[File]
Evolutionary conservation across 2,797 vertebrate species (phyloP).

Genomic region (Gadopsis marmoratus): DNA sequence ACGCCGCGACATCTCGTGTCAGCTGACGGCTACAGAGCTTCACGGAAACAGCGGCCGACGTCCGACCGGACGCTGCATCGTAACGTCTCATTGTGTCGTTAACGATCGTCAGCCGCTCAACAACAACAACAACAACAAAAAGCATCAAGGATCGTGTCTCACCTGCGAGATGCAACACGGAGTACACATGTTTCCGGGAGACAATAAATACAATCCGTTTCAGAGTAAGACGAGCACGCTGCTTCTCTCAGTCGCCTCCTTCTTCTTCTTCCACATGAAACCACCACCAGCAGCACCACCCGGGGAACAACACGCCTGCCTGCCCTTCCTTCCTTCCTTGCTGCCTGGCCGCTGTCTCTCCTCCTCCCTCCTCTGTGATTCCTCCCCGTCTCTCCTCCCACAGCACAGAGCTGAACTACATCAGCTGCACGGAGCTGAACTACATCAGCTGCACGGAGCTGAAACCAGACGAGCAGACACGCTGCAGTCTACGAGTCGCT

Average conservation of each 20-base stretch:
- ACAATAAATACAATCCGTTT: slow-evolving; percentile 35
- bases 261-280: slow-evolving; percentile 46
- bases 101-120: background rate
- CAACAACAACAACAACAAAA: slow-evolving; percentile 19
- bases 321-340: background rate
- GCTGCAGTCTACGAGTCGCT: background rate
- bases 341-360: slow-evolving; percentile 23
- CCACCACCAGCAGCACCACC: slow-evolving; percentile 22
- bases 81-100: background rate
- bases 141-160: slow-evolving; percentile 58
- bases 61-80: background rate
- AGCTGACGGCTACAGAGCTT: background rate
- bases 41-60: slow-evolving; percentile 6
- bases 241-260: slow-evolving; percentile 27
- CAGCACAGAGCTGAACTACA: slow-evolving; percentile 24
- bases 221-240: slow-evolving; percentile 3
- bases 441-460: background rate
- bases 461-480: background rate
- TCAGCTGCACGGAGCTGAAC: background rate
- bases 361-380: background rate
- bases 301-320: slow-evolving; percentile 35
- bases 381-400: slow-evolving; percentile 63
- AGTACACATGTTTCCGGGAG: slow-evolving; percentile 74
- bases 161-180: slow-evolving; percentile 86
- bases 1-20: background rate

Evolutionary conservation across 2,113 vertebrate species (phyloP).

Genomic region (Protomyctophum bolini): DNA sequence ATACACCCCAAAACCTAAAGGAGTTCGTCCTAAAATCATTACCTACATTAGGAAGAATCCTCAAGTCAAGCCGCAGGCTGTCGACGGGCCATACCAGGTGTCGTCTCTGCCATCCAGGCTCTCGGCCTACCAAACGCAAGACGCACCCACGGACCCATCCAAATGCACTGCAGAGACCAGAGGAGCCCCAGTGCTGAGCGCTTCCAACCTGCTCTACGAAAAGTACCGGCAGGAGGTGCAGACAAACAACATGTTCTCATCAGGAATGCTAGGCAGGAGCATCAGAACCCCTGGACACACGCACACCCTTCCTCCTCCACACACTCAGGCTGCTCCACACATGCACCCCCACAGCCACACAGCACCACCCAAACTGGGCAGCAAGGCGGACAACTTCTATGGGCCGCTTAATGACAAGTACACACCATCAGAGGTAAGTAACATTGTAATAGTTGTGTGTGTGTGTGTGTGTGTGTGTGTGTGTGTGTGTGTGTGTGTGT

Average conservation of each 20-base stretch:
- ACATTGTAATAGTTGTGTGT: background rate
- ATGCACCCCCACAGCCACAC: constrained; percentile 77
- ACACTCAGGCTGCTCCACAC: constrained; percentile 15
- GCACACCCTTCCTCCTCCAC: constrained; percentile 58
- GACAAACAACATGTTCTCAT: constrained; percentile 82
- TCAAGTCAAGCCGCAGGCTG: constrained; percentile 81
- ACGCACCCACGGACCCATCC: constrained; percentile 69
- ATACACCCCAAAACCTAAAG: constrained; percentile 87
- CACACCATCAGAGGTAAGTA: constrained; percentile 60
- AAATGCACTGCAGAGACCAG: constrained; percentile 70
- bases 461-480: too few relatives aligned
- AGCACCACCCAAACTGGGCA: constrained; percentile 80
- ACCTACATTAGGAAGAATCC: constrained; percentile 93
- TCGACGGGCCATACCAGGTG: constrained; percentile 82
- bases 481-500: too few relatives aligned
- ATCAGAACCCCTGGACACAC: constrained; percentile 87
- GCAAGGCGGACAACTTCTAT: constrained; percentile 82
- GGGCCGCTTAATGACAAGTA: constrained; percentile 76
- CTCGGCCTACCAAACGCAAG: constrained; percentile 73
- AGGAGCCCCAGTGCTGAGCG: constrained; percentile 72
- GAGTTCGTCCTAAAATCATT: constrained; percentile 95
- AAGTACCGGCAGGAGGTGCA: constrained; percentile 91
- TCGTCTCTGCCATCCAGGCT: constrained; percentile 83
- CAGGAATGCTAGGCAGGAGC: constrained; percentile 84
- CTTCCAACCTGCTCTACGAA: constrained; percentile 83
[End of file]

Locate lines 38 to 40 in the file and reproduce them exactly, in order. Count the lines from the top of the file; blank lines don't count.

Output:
- ACGCACCCACGGACCCATCC: constrained; percentile 69
- ATACACCCCAAAACCTAAAG: constrained; percentile 87
- CACACCATCAGAGGTAAGTA: constrained; percentile 60